A Foolproof Guide to Mulled Wine
Tracing the history of winter’s favorite warm, spiced wine, along with recipes and recommended bottles.
A mug of warm, spiced mulled wine is one of the most festive drinks of the season. Not only is mulled wine a fantastic way to warm up during the coldest, darkest nights of the year, but the beverage is one of the easiest to prepare. Just add a few spices and a sweetening agent to a bottle of easy-drinking wine, gently warm the mixture, and you’ll have a delicious, seasonally appropriate concoction.
Some bottles of wine, however, better lend themselves to mulled wine than others. Dry wines are key, and easy-drinking, straightforward options with strong fruit character typically work best. (Budget-friendly bottles don’t hurt, either – mulled wine is meant to be drunk in a crowd, after all!) Read on for five bottles of red and white—yes, mulled white wine is delicious, too!—are excellent choices for the season’s catch-all boozy beverage.
But first a little history
Most link the tradition of mulled wine back to the people who influenced so much of today’s winemaking and wine drinking landscape: the ancient Romans. An ancient Roman cookbook called “Apicius, de re Coquinaria” outlined a recipe for Conditum Paradoxum, a spiced, heated wine that includes honey, crushed pepper, mastic, “aromatic leaves,” saffron, and roasted date pits.
The tradition of sweetening and heating wine infused with spices continued through the centuries, becoming quite popular in England. In the final scene of Charles Dickens’ 1843 novella “A Christmas Carol,” the infamous Scrooge invites his clerk to discuss affairs “...over a Christmas bowl of smoking bishop, Bob!” A Smoking Bishop, in fact, was a mulled Port and red still wine, infused with roasted lemon and cloves.
Meanwhile, over in German-speaking parts of Europe, Glühwein became a staple of local drinking culture. The first documented recipe is currently from 1834, though the tradition dates back hundreds of years. Glühwein is very similar to traditional mulled wine, though it sometimes adds vanilla into the spice blend, and it is often served at Christmas markets in Alsace, Austria, and Germany. Those looking for some extra zing can opt for Glühwein mit schuss, or “Glühwein with a shot”— usually of rum.
Mulled wine in modern culture
Today, mulled wine is exceedingly flexible, merely a mix of wine, mulling spices, and some form of sweetener. The most common mulling spices are cinnamon, allspice, cloves, and orange peel, but some incorporate nutmeg, cardamom, star anise, peppercorn, and other fresh or dried fruits. While it’s easy to pick up a jar or satchel of mulling spices at the store, try experimenting with a blend of your own to create a custom, “house” mulled wine. Honey, sugar, and cider all act as good sweeteners for mulled wine.
While mulled white wine is less common, it certainly isn’t out of the question. It’s always best to look for an unoaked option when mulling white wine—a crisp, clean, blank slate, if you will, for the spices. Although this Austrian recipe for Glühwein specifies the use of red wine, its straightforward formula would easily accommodate white wines as well.
Courtesy of the Austrian Tourist Office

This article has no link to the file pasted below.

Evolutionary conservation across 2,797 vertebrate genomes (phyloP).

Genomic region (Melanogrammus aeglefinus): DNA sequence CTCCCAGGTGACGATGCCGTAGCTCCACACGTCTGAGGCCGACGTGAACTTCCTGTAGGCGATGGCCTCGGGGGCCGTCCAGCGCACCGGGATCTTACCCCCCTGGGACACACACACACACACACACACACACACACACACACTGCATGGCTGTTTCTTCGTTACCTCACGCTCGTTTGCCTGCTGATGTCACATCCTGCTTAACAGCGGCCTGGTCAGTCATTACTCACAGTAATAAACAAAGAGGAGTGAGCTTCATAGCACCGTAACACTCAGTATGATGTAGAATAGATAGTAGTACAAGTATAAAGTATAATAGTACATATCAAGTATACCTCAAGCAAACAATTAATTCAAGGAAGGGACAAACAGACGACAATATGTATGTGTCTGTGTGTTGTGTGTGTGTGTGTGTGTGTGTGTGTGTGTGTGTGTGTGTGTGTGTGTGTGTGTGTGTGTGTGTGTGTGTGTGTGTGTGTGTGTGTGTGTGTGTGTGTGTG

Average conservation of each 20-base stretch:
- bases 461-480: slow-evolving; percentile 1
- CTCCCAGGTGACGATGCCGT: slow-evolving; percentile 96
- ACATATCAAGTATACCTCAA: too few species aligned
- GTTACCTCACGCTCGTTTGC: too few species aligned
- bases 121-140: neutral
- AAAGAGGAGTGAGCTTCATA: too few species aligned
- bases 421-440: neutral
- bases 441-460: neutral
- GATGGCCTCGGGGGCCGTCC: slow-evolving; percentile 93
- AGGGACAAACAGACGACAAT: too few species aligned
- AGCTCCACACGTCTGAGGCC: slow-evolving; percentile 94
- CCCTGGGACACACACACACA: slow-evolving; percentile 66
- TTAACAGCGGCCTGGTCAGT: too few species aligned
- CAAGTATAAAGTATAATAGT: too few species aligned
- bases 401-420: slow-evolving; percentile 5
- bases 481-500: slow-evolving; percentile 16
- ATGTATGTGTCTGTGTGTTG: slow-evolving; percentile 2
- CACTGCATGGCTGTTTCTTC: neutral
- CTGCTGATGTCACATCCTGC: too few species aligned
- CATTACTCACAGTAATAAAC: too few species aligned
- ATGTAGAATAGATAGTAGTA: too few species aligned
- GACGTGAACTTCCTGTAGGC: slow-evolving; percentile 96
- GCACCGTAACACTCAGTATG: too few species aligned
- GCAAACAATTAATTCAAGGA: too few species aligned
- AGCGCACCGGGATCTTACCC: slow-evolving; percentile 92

2 bottles of red wine
2 cups of water
juice of 2 lemons
.5 cup sugar
2 cinnamon sticks
2 oranges, sliced, plus more for decoration
Combine all ingredients in a pot and bring it just shy of a boil (can also be prepared in a slow cooker) over low heat. Let simmer for at least one hour. Remove cloves and cinnamon sticks before serving into mugs. Garnish with a slice of orange.
LA Mulled Wine
David DeLuca, the owner of the newly opened wine bar LA Wine in Los Angeles’ Chinatown neighborhood, calls mulled wine “winter sangria,” as it is perfect for parties and easy to make. His recipe for mulled wine is a fairly classic iteration, using a healthy dose of brandy or orange liqueur to add a little boost, though the cola adds a twist on tradition. Warming the mulled wine in a slow cooker makes the recipe super hands-off and removes the risk of cooking all of the alcohol out of the beverage.
Courtesy of David DeLuca, owner of LA Wine
Makes 10 to 12 servings
2 bottles of red wine
2 cinnamon sticks
2 oranges, zested & juiced
4 whole cloves
2 cups apple cider
2 apples, pitted and thinly sliced
1 cup cola
2 star anise
2 cups of brandy or orange liqueur
Combine all ingredients in a slow cooker, turn to low until hot, then reduce to warm. To let the flavors develop, let the mixture mull for at least two hours before serving. Serve in mugs.
Mull Over One Of These Mulled Wine-Friendly Bottles:
Of course any of these are delicious straight from the bottle too!
Luna Nuda Pinot Grigio 2017, Trentino-Alto Adige, Italy ($12)
Though the flavors of this wine are subtle, they are crisp and clean, with plentiful citrus and peach flavors. Its medium body will be just enough to stand up to a mulled wine recipe.
Alamos Malbec 2016, Mendoza, Argentina ($10)
Juicy and easy-drinking, this dark-fruited malbec has just enough structure to stand up to layered mulling spices. This wine won double gold in the 2018 NY International Wine Competition.
Les Dauphins Côtes du Rhône Reserve Rouge 2016, Rhône Valley, France ($8)
Bright, ripe red cherry and berry flavors have soft undertones of earth and herbs. You’ll probably want to pick up an extra bottle or two for weeknight sipping, too (gold medal, 2018 NYIWC).
Ravenswood Old Vine Zinfandel 2016, Lodi, California ($15)
Soft and juicy, this wine has a bit of natural spice that will meld well with mulling spices, but it finishes dry, keeping the finished beverage from being overly sweet.
Viña Leyda Pinot Noir 2017, Leyda Valley, Chile ($15)
Just miles from the Pacific Ocean, the Leyda Valley produces cool, fresh pinot noir wines with exceptional balance. While this bottle is elegant and focused enough to enjoy any day, its friendly flavors make it a good option for mulled wine, too.